Undiagnosed Depression and Anxiety in Children and Youth With Epilepsy May Contribute To Suicide

epilepsy brain EEG
epilepsy brain EEG
This study explores the issue of suicidality in children and youth with epilepsy and psychiatric comorbidities.

A significant percentage of children and youth with epilepsy (CYE) have undiagnosed depression and anxiety, according to a study presented at the 2020 annual meeting of the American Epilepsy Society. These conditions may contribute to suicide among the pediatric epilepsy population.

The study included 119 CYE (54.6% female) who did not have a psychiatric diagnosis. The participants filled out self-reported scales for depression, anxiety, and suicide screening.

About one third (30.2%) of the participants tested positive for anxiety. More (41.2%) tested positive for depression. A total of 13 (10.9%) indicated suicidality.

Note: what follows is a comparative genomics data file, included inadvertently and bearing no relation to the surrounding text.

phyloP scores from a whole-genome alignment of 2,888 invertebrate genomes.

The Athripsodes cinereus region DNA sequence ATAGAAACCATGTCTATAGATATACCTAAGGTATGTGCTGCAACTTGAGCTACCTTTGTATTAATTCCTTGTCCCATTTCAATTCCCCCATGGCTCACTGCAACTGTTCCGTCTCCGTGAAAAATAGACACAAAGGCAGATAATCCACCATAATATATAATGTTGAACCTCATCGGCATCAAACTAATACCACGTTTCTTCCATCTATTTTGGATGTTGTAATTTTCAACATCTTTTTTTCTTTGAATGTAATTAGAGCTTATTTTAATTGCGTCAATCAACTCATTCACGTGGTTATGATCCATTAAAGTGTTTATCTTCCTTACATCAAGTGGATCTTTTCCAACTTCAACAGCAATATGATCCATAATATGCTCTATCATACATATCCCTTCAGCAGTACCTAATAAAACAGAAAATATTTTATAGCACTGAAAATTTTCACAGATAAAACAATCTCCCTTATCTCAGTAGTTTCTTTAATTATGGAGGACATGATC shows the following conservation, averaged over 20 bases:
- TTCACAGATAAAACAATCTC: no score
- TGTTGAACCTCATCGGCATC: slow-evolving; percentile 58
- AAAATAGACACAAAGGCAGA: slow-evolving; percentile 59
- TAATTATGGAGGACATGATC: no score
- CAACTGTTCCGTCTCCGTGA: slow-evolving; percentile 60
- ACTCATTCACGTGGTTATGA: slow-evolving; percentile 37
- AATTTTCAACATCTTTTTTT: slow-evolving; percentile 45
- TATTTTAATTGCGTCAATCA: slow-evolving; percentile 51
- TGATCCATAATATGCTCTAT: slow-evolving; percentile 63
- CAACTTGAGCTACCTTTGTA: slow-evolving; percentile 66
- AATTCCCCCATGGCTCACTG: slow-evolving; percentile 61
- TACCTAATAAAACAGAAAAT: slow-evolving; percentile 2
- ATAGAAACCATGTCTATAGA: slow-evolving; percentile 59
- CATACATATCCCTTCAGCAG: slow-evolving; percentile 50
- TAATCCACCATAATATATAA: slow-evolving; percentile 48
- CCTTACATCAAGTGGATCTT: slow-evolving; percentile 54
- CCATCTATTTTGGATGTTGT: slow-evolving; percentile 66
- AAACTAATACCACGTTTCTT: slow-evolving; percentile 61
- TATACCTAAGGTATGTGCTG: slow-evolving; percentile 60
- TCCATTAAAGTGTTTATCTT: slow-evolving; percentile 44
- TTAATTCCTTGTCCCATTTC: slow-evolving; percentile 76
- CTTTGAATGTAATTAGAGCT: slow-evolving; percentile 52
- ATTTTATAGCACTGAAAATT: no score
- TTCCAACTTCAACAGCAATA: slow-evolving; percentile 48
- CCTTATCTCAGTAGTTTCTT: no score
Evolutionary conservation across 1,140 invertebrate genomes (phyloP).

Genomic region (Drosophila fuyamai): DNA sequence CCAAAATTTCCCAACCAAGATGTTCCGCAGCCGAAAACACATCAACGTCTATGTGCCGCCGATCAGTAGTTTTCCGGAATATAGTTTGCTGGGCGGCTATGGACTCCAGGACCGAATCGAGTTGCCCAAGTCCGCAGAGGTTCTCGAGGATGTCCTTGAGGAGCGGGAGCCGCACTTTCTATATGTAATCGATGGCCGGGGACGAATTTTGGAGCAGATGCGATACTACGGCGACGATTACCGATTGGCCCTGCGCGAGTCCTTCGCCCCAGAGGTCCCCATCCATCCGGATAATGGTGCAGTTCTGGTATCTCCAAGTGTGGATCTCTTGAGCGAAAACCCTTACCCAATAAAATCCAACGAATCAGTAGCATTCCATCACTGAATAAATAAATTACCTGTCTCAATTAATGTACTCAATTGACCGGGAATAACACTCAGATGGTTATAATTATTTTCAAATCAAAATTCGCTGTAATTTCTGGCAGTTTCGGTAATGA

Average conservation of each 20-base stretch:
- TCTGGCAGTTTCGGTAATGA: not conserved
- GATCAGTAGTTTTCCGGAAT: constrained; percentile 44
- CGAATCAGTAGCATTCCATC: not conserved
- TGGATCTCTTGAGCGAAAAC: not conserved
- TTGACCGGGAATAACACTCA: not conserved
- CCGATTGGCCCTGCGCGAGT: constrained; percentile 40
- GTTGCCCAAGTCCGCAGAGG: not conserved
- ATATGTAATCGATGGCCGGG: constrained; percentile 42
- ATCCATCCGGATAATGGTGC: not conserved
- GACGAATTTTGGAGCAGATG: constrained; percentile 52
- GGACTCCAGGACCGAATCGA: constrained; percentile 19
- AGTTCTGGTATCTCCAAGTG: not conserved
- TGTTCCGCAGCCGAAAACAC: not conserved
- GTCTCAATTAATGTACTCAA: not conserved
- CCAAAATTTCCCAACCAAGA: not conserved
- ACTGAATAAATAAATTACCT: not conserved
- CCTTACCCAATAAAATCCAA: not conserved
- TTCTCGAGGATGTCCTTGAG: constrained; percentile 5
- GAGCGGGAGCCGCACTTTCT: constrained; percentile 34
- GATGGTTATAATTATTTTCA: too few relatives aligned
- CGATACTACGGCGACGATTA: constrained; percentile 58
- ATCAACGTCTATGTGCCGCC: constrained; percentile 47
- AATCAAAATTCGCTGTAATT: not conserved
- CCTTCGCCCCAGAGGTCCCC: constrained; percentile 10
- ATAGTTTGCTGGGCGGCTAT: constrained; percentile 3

“This [study] highlights the importance of using psychiatry screening tests in all children with epilepsy,” the researchers concluded. “Future research using larger, diversified cohort[s] are needed to confirm our findings.”

Reference

Dagar, A, Anand, A, Pestana-Knight E, et al. Screening for suicidality and its relation to undiagnosed psychiatric co-morbidities in children and youth with epilepsy. Abstract presented at: 2020 Annual Meeting American Epilepsy Society; December 4-8, 2020; Virtual. Abstract 548.

This article originally appeared on Psychiatry Advisor